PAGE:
Long relegated to trolling duty and dinghy driving, electric outboards are now showing up with more horsepower to deliver greater speed on bigger boats, but how far will they be able to take us?
Electric outboards have many attractive attributes. They are much quieter than their internal combustion cousins, have fewer moving parts, require little or no maintenance, are lighter, have much greater torque and don’t smell. But they also have their limitations. Speed isn’t so much the issue, but cost is. Range—particularly at higher speeds—is a major challenge.
To find out where electric outboards are headed, seven manufacturers shared what the future of those electric motors may look like.
Torqeedo was founded in 2005, and with well over 100,000 electrc inboard and outboard systems sold, the German company is to electric outboards what Vaseline is to petroleum jelly.
Besides Torqeedo’s ubiquitous line of low-horsepower Travel outboards, which are found on dinghies and daysailers around the world, the company makes Ultralight outboard motors for kayaks and canoes, Cruise motors in the 6- to 25-hp range, and 40- and 80-hp outboards for larger boats. Torqeedo knows that the biggest market for outboards is in the highest range, but that’s also where battery limitations are most pronounced.
In 2013, the company brought twin 80-hp (50kW) electric outboards to the Miami International Boat Show. At the time these motors were revolutionary, and they continue to be the company’s most powerful offering. Phillip Goethe, Torqeedo’s director of product management, says the company knew from the beginning that the big challenge with the 80-hp motor was range. “The hard part was always to get enough capacity and low weight inside a boat to have sufficient range,” he says.
But making larger electric motors isn’t the problem. “We can build you a 200-hp tomorrow,” Tess Smallridge, Torqeedo’s manager for marketing and communications, says. It’s battery cost and weight that keep electric outboards from replacing large gas outboards, especially at higher speeds and over greater distances. Battery technology is improving though. Goethe says when Torqeedo introduced the 80-hp motor it started with a 12-kWh battery, but since then the company has upgraded the battery capacity three times. Torqeedo now has a 40-kWh battery, which has dramatically improved range and allows ever larger boats to convert to electric.
Torqeedo knows it will take time to give the go-fast, go-far boaters the speed and range they want. But in the meantime, it sees plenty of applications where electric makes more sense than gas, including on waters with stringent environmental regulations; on boats with efficient hulls, like pontoon boats; on high-displacement, low-speed vessels; and in locations where access to gas is disappearing. “Marinas are not offering fuel on some of these smaller waters anymore,” Smallridge says. “If boaters are unable to fuel on their lake, they’re going to have to tow their boat to a gas station or bring fuel to their boats. With electric, they can run an extension cord for shore power or put solar panels on the roof. All you do is go out, and plug in when you come back.”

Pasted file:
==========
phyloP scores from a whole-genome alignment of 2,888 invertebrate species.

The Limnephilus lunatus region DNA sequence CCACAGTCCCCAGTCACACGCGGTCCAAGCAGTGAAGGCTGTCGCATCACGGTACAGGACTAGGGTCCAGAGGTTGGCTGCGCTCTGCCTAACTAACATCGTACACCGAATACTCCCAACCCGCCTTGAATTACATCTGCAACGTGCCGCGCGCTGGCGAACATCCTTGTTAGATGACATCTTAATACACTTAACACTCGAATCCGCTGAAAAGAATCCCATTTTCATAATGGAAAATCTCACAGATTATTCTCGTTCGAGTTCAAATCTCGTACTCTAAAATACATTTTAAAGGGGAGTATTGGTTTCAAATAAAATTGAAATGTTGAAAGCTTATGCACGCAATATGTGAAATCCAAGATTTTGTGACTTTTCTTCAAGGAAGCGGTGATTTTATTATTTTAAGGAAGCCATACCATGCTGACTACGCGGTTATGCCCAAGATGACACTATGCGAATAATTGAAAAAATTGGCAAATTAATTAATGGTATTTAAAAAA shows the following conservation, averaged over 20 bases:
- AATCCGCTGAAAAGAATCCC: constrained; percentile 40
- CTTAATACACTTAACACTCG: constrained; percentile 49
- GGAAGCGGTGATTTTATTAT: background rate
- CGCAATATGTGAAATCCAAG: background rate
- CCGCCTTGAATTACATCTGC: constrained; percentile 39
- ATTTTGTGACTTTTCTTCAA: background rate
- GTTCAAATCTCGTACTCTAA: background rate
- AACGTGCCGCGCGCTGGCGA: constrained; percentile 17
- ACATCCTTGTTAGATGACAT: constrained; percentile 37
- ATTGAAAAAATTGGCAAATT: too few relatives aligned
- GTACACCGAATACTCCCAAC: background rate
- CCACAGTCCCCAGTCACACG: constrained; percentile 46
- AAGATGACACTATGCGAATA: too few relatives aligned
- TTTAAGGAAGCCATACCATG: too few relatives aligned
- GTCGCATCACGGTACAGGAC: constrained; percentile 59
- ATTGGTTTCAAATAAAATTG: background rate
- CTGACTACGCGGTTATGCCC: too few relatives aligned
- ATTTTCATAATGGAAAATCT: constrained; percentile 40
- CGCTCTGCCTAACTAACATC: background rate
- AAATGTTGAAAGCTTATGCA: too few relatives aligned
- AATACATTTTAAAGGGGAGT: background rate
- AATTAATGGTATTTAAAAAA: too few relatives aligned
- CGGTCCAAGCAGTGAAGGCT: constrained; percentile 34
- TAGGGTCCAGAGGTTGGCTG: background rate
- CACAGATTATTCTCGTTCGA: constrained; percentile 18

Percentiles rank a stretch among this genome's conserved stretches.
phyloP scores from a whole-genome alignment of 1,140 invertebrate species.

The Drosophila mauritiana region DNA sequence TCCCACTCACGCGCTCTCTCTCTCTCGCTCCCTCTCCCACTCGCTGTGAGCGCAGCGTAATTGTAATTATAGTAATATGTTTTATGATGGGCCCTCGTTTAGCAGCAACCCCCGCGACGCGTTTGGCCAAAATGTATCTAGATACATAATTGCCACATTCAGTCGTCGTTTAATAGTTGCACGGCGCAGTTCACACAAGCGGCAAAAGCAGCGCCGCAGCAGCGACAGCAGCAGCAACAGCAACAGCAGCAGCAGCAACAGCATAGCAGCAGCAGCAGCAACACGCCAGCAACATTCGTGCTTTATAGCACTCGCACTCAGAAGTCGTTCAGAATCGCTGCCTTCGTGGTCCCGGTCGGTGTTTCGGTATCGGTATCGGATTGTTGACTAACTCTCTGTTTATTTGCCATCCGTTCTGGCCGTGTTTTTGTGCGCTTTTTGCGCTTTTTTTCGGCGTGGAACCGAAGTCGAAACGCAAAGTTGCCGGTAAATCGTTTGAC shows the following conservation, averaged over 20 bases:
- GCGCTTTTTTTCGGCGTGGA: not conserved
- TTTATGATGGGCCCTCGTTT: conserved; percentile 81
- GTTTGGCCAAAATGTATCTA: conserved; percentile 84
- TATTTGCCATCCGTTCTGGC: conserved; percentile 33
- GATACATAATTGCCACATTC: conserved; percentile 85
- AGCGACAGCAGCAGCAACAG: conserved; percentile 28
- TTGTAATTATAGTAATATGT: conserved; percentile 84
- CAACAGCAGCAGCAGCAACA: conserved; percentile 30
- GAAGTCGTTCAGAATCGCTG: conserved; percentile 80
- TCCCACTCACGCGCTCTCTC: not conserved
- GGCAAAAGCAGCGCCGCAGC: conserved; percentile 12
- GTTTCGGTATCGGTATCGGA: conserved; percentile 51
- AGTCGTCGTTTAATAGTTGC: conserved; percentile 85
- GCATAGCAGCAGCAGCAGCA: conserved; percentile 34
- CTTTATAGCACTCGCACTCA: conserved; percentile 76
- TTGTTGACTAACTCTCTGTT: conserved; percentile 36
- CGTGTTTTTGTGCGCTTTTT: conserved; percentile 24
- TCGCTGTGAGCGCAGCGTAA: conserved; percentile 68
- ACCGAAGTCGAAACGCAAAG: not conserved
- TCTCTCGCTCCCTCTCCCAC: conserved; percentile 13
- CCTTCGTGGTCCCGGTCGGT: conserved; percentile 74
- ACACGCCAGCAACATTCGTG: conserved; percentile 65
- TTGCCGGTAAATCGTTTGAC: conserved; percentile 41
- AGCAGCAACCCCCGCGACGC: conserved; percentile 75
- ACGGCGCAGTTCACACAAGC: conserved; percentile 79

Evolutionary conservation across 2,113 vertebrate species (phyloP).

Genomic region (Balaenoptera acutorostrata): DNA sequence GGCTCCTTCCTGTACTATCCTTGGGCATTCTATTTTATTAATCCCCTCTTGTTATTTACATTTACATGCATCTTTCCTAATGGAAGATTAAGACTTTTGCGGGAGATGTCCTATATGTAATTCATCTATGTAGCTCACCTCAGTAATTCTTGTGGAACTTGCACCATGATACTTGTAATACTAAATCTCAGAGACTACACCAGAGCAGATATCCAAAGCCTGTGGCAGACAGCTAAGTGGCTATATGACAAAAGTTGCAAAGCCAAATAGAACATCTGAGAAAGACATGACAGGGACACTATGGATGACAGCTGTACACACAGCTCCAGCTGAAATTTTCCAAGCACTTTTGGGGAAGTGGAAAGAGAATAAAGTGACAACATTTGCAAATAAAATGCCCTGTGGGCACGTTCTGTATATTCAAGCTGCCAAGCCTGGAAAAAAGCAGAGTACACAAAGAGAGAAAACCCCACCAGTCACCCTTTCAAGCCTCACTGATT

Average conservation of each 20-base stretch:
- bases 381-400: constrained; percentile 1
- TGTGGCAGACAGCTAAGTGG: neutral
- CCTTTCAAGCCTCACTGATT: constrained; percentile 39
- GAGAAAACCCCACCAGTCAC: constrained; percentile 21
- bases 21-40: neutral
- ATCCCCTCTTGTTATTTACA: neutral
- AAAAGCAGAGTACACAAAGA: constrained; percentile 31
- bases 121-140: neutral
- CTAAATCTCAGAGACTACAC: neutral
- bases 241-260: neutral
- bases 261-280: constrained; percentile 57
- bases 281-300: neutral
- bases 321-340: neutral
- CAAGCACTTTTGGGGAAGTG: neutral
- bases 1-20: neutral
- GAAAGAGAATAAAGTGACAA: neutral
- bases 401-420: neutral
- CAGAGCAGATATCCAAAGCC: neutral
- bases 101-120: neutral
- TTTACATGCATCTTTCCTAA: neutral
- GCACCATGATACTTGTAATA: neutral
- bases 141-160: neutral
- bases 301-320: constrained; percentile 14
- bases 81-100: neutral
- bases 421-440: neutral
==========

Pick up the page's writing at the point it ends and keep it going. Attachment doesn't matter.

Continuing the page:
But some boaters still want to go fast over long distances, and for electric propulsion companies, that remains the Holy Grail. “Technically, in 5 years it should be possible to go fast for an hour at speed,” Goethe says, but because storing enough electricity aboard a boat will be a challenge for the foreseeable future, Torqeedo is working to develop systems that can use hydrogen or methanol as range extenders.
“We’d like to get our electrons from the sun or the wind, but we’re open to everything,” Smallridge says. “That is how we’re building Deep Blue. It is a system architecture with multiple battery, charging and motor options that make it easier for people to use their boats.”
Evoy is a relative newcomer in the marine electric propulsion industry, but it got off to a quick start in 2019 when its 28-foot Evoy1 inboard-powered boat broke the unofficial world speed record for production electric boats with runs of over 55 knots.
Evoy was founded in Norway in 2018. CEO Leif Stavøstrand and his father initially started building boats, but when they realized that the market for electric inboard and outboard systems was much larger, they switched to building those instead. Evoy already sells electric inboard systems like the 400-hp one in the Evoy1, but it’s about to deliver its first electric outboards. According to Stavøstrand, the Gale Force 120-hp electric outboards will launch this spring. A 300-hp electric outboard is slated to launch in 2023 and a 400-hp electric outboard in 2024.
Stavøstrand acknowledges that range is the big challenge. “It is the same issue everyone has,” he says. “It’s storage. Right now, we are using the same battery as the Tesla model 3. We’re not expecting anything revolutionary coming. The battery industry has matured, and we will see incremental changes like you see in cellphones, computers and cars.”